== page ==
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a device used to artificially create the effect of reverberation, which is utilized chiefly in program production in radio and wired broadcasting, in the production of the sound accompaniment for television programs, and during sound recording.
An electric signal that carries the sound information is fed to the input of a reverberator. The reverberator adds this original signal to a series of electric signals having decreasing amplitudes, which carry the same information but are delayed with respect to the original signal. Reverberation time is determined by the desired sound characteristics; usually it is within the range 0.8–1.5 sec to 5–8 sec. The output signal from a reverberator passes to the sound-reproducing or sound-recording device. As a rule, the sound produced by a reverberator is close in quality to the natural sound.
The most common types of reverberators are magnetic, sheet, and spring reverberators. In a magnetic reverberator a series of delayed impulses is created by means of a ring-shaped medium that moves at a constant speed; the input signal is recorded on this medium, which can be a magnetic drum or magnetic tape glued into a ring. In a sheet reverberator the element in which the signals are delayed is a freely suspended steel sheet; flexural oscillations are produced within the sheet and reflected from its edges. In a spring reverberator the element that delays the signal consists of one or more spiral springs in which torsional oscillations are produced.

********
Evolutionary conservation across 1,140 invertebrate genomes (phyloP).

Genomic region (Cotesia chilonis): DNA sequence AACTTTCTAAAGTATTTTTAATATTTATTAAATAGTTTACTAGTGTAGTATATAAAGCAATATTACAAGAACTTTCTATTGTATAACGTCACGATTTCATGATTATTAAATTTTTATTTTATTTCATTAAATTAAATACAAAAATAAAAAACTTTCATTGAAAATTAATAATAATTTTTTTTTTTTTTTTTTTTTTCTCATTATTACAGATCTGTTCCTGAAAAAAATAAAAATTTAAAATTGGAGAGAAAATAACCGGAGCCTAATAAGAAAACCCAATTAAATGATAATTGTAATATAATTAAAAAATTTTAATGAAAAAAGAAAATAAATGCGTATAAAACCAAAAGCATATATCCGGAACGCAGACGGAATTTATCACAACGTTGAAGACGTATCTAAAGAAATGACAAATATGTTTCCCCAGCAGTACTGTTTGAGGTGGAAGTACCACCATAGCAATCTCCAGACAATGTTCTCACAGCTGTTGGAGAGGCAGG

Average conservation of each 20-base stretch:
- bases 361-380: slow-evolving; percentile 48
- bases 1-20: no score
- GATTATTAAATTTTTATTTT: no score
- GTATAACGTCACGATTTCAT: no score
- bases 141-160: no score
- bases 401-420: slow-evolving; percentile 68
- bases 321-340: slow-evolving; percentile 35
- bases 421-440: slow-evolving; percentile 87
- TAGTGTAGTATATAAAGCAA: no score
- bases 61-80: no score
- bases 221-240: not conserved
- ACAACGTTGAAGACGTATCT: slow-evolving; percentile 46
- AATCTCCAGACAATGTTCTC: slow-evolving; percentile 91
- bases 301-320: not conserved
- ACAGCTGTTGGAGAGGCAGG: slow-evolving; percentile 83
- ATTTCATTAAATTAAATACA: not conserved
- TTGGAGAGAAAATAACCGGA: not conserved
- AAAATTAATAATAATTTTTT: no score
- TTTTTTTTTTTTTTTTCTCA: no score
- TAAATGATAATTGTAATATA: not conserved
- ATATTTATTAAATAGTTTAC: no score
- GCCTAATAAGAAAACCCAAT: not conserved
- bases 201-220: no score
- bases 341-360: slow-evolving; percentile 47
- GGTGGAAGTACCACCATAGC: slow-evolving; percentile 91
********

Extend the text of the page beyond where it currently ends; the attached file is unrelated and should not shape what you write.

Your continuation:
Ambiophones are special magnetic reverberators that are used to improve the acoustics of various enclosures. In enclosures where sound is rapidly absorbed, the reflection of sound from ceilings and walls can be simulated electroacoustically by ambiophones, which also create close to optimum listening conditions.
REFERENCESDreizen, I. G. Sistemy elektronnogo upravleniia akustikoi zalov i radioveshchatel’nykh studii. Moscow, 1967.
Koziurenko, Iu. I. Iskusstvennaia reverberalsiia. Moscow, 1970.
N. T. MOLODAIA and L. Z. PAPERNOV